Using a tuner with a G5RV is essensial, on the other bands, with a solid state rig and advisable with a tube rig because of the strange Z and X values on most bands. The FT101 may be difficult to tune when there are wide variations of Z and X from band to band.

W8JI
08-10-2010, 02:09 AM
The impedance of a G5RV Along with the exact length of ladder line connected to coax to the shack is importaint because the specific length of 450 ohm line is ;chosen to transform the very high Z of the 3/2 wave dipole part of the antenna to somewhere near 50 ohms and that ONLY works on 20M.
The Z and X values seen on any other amateur band is not something the original designer ever considered.
Using a tuner with a G5RV is essensial, on the other bands, with a solid state rig and advisable with a tube rig because of the strange Z and X values on most bands. The FT101 may be difficult to tune when there are wide variations of Z and X from band to band.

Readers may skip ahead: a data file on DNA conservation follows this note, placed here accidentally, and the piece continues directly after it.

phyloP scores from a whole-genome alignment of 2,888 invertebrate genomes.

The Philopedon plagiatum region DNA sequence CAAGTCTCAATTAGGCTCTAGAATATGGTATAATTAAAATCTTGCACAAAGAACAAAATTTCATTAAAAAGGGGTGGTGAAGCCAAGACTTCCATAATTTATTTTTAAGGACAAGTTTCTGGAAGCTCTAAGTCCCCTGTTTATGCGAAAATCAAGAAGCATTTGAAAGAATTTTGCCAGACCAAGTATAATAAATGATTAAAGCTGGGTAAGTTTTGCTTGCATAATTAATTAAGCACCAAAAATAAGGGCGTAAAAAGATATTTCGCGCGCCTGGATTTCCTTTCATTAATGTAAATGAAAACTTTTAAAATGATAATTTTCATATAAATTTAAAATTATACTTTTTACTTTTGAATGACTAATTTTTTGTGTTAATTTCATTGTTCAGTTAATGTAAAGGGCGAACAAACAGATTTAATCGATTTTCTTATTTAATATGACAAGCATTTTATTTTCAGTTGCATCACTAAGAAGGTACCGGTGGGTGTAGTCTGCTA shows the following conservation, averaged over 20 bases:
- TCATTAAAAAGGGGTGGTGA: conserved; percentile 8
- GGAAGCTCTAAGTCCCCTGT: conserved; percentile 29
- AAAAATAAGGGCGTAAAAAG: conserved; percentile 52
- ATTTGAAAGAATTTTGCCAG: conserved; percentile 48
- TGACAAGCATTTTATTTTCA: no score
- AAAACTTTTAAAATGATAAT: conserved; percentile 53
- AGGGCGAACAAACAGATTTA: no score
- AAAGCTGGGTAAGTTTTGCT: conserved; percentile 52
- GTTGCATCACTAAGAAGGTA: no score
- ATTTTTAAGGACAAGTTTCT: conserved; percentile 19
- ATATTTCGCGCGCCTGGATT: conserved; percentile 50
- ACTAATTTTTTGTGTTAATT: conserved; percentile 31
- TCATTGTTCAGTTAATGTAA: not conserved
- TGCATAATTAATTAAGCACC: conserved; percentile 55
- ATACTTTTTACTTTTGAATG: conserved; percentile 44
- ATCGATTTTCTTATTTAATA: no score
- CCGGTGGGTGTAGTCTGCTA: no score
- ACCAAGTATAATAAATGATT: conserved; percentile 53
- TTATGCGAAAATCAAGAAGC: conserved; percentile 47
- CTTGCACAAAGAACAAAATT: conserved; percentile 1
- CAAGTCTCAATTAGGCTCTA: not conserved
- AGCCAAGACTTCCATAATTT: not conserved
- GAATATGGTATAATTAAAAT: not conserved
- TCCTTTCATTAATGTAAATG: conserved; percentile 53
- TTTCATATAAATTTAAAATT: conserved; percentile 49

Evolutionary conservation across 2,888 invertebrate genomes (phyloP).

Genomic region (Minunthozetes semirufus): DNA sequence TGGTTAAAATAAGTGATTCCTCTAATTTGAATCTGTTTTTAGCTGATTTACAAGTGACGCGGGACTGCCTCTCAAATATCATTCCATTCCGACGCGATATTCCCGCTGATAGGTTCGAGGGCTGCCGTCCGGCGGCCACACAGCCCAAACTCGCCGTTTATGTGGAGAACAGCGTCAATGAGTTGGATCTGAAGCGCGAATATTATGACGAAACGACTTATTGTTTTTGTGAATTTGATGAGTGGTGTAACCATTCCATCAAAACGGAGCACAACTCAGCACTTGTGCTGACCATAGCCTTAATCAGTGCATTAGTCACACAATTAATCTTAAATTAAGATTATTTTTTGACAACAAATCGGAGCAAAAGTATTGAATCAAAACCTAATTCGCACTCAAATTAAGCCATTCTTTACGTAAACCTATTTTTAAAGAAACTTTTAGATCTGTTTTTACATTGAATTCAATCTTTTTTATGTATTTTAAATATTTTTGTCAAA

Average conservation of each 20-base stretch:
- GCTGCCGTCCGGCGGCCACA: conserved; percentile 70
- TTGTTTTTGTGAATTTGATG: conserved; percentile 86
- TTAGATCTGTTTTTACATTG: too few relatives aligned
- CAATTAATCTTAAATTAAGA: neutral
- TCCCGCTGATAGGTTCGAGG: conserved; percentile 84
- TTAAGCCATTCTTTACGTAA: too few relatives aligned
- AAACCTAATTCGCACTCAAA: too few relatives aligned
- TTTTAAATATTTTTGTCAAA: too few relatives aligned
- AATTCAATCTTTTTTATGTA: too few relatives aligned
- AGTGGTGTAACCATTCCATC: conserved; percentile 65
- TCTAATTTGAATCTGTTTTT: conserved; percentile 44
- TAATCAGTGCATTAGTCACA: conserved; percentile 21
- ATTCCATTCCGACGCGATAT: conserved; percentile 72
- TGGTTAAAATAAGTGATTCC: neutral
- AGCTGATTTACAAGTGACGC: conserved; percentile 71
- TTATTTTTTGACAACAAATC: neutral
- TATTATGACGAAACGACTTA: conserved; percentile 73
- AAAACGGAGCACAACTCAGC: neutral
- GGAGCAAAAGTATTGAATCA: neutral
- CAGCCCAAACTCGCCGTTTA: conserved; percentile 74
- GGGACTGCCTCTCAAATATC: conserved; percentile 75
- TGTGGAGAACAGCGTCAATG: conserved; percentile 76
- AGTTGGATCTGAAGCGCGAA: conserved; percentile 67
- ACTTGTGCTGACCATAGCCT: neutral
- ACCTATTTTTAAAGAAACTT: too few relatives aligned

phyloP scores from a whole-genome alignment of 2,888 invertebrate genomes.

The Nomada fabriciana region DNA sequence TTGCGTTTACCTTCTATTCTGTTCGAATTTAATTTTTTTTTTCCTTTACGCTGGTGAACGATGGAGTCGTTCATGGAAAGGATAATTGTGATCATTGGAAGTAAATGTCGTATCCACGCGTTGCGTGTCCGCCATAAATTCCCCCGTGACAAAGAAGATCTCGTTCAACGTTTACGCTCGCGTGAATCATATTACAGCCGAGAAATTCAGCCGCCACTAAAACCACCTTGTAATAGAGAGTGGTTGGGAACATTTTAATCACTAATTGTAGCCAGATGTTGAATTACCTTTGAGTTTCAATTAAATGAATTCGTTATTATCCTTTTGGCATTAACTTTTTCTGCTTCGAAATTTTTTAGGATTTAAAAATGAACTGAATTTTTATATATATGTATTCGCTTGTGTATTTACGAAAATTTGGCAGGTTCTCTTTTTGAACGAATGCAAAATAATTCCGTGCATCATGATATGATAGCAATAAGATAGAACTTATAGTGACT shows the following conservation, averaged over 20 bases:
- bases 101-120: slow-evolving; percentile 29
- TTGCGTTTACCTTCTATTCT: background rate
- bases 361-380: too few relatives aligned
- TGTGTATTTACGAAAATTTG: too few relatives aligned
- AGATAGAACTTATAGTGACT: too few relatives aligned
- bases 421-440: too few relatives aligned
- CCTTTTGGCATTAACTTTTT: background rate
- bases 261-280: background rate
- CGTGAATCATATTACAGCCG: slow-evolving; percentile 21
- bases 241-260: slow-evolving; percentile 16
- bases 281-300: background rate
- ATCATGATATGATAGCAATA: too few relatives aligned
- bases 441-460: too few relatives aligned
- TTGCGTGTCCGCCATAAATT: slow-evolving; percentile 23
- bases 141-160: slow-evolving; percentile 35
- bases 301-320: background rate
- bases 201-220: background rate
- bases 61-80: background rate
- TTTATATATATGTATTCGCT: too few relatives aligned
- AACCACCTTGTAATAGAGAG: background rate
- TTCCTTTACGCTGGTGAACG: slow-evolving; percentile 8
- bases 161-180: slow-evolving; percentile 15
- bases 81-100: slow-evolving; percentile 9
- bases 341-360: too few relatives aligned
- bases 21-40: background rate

The feed impedance of the G5RV on 20 meters is a much closer match to 75 ohm cable than it is to 50 ohm cable. It is up around 90 ohms on 14 MHz, so 75 ohm cable is a good match.

It also has reasonable SWR on 80,40,20, and 12 meters.

http://vk1od.net/antenna/G5RV/index.htm

http://www.w8ji.com/g5rv_facts.htm

73 Tom

G3TXQ
08-10-2010, 07:48 AM
The impedance of a G5RV Along with the exact length of ladder line connected to coax to the shack is importaint because the specific length of 450 ohm line is ;chosen to transform the very high Z of the 3/2 wave dipole part of the antenna to somewhere near 50 ohms and that ONLY works on 20M.
There are a number of errors here:

A 3/2 wavelength centre-fed dipole is not "very high Z" - mine measures about 120 ohms.

On 20m the ladderline section does not transform the feedpoint impedance. On that band the section is an electrical half-wavelength and simply "repeats" the impedance at the feedpoint.

20m is not the only band where the dipole/ladderline combination results in a moderate impedance. Mine exhibits a much better VSWR on 12m than on 20m. In fact 12m is the only band where a tuner would not be needed:

http://www.karinya.net/g3txq/g5rv/

Steve G3TXQ